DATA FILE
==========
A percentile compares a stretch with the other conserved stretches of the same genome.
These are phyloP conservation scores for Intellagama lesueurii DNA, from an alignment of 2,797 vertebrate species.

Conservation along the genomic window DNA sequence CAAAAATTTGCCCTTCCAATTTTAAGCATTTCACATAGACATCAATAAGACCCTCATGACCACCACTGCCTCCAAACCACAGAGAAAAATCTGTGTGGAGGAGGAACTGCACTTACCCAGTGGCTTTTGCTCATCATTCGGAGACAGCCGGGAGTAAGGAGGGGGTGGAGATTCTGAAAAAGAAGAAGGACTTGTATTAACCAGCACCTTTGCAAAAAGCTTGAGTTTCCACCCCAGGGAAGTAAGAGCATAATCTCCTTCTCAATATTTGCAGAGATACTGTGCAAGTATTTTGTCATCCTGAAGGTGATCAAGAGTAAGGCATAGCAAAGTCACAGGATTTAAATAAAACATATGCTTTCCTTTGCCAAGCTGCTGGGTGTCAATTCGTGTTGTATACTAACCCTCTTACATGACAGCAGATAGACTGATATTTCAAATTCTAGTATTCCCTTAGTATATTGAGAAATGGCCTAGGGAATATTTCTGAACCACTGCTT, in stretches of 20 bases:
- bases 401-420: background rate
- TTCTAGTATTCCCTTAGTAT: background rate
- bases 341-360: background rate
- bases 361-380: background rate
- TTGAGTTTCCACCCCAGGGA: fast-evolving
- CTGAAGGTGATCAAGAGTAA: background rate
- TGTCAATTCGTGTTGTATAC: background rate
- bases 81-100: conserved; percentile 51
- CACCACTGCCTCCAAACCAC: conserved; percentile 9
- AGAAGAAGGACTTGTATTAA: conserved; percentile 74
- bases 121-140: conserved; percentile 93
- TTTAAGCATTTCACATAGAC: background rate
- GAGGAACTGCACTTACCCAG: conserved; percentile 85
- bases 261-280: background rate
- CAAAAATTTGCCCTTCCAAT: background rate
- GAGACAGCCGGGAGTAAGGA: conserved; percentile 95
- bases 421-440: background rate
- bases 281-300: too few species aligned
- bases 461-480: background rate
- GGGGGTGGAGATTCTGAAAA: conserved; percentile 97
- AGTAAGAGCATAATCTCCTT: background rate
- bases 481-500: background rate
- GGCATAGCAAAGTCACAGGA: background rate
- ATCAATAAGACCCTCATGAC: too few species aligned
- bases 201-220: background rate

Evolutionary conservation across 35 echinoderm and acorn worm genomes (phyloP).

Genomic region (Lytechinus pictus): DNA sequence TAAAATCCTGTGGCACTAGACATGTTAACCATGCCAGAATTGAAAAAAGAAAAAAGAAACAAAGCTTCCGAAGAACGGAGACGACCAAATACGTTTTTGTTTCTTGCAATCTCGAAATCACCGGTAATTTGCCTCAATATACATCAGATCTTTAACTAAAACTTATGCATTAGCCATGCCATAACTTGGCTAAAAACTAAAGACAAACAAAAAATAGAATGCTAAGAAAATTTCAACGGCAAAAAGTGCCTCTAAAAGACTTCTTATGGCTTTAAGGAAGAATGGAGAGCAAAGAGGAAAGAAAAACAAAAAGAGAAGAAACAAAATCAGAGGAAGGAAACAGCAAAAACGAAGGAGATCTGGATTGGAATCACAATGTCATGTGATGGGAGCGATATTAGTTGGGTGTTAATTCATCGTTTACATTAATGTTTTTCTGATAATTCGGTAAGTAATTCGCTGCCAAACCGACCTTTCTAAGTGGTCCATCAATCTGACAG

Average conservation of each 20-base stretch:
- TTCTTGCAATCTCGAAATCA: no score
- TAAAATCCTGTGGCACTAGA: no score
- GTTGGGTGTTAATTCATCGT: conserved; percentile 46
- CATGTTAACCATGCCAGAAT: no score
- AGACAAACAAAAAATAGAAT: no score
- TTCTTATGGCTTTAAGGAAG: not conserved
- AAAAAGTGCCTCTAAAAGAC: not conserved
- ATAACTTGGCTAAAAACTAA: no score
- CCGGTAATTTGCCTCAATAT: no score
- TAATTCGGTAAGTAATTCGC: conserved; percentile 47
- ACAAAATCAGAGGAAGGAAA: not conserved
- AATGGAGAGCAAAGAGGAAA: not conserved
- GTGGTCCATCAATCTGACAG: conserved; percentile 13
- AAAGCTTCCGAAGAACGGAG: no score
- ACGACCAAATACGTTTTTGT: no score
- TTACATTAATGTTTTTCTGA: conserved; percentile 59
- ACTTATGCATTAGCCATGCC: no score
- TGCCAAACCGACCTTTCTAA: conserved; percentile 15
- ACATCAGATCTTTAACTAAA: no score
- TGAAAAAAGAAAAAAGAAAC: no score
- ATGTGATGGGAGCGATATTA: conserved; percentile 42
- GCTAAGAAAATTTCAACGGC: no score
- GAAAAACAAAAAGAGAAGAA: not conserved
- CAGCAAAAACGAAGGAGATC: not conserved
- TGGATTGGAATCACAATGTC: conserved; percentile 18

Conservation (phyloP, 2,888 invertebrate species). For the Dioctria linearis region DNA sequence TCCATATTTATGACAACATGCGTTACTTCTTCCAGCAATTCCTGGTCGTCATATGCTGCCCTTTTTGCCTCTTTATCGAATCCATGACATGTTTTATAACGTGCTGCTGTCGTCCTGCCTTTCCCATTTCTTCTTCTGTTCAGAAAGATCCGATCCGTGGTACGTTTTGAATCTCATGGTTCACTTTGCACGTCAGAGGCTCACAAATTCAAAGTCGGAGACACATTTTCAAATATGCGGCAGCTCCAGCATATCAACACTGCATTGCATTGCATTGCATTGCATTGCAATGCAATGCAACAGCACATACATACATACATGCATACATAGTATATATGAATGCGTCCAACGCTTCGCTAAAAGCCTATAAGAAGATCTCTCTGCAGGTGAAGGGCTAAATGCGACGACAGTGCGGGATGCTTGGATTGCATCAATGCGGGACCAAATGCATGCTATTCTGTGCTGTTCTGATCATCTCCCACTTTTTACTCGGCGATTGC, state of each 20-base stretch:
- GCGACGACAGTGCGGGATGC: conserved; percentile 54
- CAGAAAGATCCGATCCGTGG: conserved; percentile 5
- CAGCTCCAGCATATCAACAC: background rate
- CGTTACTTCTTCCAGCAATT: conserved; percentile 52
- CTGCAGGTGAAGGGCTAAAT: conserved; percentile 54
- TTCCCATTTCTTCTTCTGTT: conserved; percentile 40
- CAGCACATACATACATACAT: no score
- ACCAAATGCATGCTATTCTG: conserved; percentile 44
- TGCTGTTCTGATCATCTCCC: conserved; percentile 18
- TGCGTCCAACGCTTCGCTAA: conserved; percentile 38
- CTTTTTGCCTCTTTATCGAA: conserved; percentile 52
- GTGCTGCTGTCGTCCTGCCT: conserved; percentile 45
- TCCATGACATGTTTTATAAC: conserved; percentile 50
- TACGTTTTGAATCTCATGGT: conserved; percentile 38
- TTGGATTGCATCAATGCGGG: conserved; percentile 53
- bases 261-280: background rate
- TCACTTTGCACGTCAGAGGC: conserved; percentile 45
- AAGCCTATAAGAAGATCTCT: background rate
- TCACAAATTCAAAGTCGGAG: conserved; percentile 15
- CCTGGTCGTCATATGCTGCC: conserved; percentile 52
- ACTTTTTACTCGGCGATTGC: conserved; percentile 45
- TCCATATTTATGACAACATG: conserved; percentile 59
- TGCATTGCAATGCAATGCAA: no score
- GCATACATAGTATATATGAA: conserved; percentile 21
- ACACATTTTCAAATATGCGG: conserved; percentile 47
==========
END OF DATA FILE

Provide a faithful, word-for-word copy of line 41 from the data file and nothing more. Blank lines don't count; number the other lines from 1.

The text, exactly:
- TAATTCGGTAAGTAATTCGC: conserved; percentile 47